The first time I felt it, I brushed it away. But then, it came back stronger. “I’m here,” it said, “Why aren’t you seeing me?” And then one night, I found myself crying at 2 am, face buried in a pillow, without any idea why. The next day, I felt it creep up at me at work. Anything I thought of that day was just not good enough, all my ideas were not good enough, even the way I was dressed – it was just not good enough.
It came rushing to me – I could feel it my body, in the shivering of my fingers, the constant ache in my shoulders and feet, the redness in my eyes. I was supposed to be smarter than this, I thought. How could this happen to me? I used to be so funny (or so my friends said), I used to be so happy. My sister would call me out of nowhere and say, “Make me laugh” and I could. But now, I was scared to even talk to people. I was scared they would say, “Be funnier, be wittier, be bolder” because I knew I’d fail, and the fear of failure had never been so real for me, up until now.
A little less than a year ago, I changed jobs and moved cities. It was tough to recognise how obsessed I was – not with work, but with proving how good I could be at it. I realised it had always been a part of me – to be the best version of myself, always. I was, and still am, chasing an ideal of myself that I myself, am not really able to see clearly – because it’s just so damn high up there. And this ideal version of me has been eating up the real me, for as long as I can remember, but I, still, am chasing it, every single day.
And just like that, I cut off from my family, from my friends, because I had something more immediate to address: a constant churning of thoughts that wouldn’t leave me. Today, I call it the ‘language of my anxiety‘. And it’s something like this: “Will I be able to check 15 things off of my list today?” “What if I never read a book again?” “Why is everyone in a relationship but me?” “Why doesn’t he like me back?” “How can I be smarter today?” “What if my close friends really give up on me?” “What will I say if XYZ person says this to me?” “Will I never earn enough?” “Should I change that one sentence I wrote in that piece 3 days ago?”
It’s exhausting, but it’s more constant than anything that has been in my life for the past one year.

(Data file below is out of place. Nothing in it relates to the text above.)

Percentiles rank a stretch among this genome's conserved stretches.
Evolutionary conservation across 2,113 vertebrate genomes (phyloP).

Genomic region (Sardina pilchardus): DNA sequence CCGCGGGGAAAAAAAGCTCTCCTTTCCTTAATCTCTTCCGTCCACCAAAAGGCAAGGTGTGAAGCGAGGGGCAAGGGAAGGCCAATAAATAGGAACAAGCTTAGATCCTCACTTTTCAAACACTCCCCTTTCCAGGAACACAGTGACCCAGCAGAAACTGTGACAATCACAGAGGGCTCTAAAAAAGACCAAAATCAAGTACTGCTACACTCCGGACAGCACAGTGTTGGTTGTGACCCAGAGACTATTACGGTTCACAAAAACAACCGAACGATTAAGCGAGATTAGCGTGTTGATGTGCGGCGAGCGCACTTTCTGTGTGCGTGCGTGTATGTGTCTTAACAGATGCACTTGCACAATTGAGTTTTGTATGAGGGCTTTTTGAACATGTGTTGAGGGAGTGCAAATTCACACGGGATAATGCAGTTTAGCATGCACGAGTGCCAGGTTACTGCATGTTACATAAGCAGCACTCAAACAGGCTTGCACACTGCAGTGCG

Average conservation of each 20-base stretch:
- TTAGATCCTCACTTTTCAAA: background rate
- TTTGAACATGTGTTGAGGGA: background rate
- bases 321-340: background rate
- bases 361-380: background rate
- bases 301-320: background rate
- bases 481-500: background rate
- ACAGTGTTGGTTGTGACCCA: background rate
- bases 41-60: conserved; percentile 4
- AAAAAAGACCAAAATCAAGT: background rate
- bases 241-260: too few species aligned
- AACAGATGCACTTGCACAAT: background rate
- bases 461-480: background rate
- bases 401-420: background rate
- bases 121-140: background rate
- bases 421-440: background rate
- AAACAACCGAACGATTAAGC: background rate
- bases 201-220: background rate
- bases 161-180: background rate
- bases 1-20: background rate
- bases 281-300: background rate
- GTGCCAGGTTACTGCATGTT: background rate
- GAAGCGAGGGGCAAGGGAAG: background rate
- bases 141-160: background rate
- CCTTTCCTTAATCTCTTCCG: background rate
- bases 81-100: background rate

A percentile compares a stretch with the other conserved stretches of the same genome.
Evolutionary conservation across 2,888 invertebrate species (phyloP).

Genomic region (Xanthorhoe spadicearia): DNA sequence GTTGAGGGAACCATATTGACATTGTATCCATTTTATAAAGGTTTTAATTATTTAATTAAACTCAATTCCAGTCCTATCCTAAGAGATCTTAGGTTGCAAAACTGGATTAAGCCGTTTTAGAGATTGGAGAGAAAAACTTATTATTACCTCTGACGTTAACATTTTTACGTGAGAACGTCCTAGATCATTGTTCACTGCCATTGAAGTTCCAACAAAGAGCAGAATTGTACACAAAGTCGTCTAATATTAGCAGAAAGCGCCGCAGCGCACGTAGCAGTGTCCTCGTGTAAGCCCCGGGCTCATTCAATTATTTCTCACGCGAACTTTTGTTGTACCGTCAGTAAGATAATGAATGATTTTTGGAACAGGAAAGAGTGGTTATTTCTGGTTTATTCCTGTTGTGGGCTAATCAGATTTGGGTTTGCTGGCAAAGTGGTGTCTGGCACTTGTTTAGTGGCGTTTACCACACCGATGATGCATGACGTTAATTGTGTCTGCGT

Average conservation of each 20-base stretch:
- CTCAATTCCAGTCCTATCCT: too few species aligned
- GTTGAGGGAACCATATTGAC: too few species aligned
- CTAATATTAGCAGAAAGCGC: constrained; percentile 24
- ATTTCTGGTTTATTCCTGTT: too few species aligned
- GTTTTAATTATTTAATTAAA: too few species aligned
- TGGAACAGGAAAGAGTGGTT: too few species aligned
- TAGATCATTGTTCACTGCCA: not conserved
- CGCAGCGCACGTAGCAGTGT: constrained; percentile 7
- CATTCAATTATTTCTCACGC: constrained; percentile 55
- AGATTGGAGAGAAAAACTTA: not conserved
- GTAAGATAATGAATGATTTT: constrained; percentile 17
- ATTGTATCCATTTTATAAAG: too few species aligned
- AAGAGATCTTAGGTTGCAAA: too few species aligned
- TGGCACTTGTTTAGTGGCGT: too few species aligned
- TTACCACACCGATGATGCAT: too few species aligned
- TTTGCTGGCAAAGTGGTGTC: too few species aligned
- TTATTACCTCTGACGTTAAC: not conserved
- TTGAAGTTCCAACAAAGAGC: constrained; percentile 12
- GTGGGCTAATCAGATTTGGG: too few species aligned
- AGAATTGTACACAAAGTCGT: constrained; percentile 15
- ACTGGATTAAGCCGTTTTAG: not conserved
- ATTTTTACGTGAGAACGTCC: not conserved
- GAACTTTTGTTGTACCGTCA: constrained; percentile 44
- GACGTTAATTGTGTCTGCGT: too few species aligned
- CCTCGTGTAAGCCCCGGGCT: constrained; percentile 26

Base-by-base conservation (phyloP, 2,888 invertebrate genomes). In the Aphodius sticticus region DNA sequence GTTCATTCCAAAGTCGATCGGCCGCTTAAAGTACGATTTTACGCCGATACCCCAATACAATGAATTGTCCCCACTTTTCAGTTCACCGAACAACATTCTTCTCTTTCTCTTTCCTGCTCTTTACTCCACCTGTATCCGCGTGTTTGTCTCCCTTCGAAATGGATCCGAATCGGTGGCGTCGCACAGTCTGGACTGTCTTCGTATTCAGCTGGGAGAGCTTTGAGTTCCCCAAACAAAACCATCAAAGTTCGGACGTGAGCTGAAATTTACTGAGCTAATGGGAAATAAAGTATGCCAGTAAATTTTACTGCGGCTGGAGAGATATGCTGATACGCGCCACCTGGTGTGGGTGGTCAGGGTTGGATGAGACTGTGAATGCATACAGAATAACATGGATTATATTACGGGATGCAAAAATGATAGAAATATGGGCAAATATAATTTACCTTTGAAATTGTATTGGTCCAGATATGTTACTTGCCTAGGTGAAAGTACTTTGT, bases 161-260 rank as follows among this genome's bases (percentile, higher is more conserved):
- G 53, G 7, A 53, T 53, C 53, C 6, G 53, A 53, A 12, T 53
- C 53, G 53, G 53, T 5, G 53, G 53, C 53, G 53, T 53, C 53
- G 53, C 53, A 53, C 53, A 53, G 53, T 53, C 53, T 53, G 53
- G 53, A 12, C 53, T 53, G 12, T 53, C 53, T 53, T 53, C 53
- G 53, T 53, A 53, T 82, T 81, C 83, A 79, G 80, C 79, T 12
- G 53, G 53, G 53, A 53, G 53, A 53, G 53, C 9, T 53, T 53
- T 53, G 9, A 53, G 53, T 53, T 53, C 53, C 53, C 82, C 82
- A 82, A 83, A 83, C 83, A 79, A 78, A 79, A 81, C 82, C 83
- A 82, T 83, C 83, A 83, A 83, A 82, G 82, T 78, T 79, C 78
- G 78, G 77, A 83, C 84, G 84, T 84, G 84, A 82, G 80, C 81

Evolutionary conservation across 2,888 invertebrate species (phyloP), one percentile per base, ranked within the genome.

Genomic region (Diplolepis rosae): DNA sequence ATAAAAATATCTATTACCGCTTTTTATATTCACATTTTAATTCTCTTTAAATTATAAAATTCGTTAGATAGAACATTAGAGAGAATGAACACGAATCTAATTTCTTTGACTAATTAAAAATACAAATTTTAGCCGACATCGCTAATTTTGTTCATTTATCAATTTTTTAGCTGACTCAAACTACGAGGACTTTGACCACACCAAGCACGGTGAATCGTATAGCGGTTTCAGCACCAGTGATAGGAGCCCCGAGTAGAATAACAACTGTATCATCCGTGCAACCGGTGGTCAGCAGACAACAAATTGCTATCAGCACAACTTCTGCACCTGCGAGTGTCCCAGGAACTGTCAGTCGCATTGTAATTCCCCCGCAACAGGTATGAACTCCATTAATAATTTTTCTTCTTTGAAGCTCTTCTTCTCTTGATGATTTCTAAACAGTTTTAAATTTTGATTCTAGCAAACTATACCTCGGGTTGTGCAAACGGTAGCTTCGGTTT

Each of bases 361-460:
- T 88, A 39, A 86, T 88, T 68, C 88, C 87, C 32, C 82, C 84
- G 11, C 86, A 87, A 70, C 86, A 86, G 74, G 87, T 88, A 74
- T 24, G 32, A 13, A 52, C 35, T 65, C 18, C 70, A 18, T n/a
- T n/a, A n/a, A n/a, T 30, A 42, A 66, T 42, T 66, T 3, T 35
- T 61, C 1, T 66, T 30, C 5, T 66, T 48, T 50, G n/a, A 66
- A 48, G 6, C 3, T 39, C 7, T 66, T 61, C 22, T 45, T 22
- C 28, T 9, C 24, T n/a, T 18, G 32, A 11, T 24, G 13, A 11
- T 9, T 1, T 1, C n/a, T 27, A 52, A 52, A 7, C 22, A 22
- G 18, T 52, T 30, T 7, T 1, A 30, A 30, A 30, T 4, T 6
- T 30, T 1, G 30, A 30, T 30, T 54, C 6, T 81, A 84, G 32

After more than 6 months of cutting myself off from my family, my mother said, “It’s up to you. You know what to do. You just have to lift yourself up.” But how? When it wasn’t even possible to get out of bed, how would I “lift myself up”? I came close on many mornings to texting my boss, “I need a mental health day” but I could see my work in front of me and all my stress-induced energy kept telling me, “Not today. Today, you are needed for something bigger.” At work, I tried to make even the bathroom breaks last longer – just 30 more seconds where I wouldn’t have to talk to anyone. And at home, I even skipped meals or ate really late, just to avoid interaction with my flatmates. Staying put in my room gave me a weird sense of security, but also an unavoidable sense of sadness, that soon became a part of my life. Just like that.
I was going farther and farther away from that ideal I imagined. And the more I kept chasing it, the more I was thrown back. I tried so hard to make everything good all at once that nothing worked. I think by now I had reached a place where I needed help.
One night, a friend called. “This is an intervention,” he said. There was a familiar firmness in his voice, yet this time, it felt different. We spoke for almost 2 hours. I listened to him, as I sobbed. And I realised – that helped. I didn’t sleep that night. I let my thoughts completely take over. I didn’t try to fight them, I saw them so clearly in front of me. And for the first time, I saw just how scarily dominating anxiety can be, so much so that, it can eat you whole while you’re still left smiling and talking to someone.
From the next day, I started reading incessantly about it. Hundreds of young people around the world were dealing with stresses they didn’t really know how to grapple with. And that sucked in a way – because it sucks when you weirdly feel comforted by others not feeling ‘good enough’. But on the flip side, it gave me some strength and some hope to see that many had decided to try and do things to help them feel better, and so did I.
It has now been close to a year that I have lived with this nagging feeling. But now, I am able to tell myself that anxiety doesn’t weaken me, or make me as incapable as I think it does. Its voice is still louder than mine, but I am able to listen to it more clearly. I have learned that I cannot feel just happy or just sad at all times.
I take more 5-minute breaks today, I do a few things that really make me happy, I have started making small decisions that are making me feel healthier. I have never taken so much time to process my own feelings, but maybe it is high time I did. If you are going through something similar, I just want to say that I might not know you, but I am with you. It’s so pressurising and so challenging and it’s annoying how you always need to prove to others that there’s something ‘really’ wrong, but I am trying to feel better anyway, and I hope you do too.
I still haven’t reached a point where I am not aiming for that ideal self, but for the first time in many months, I feel that it might just be okay even if I never reach there.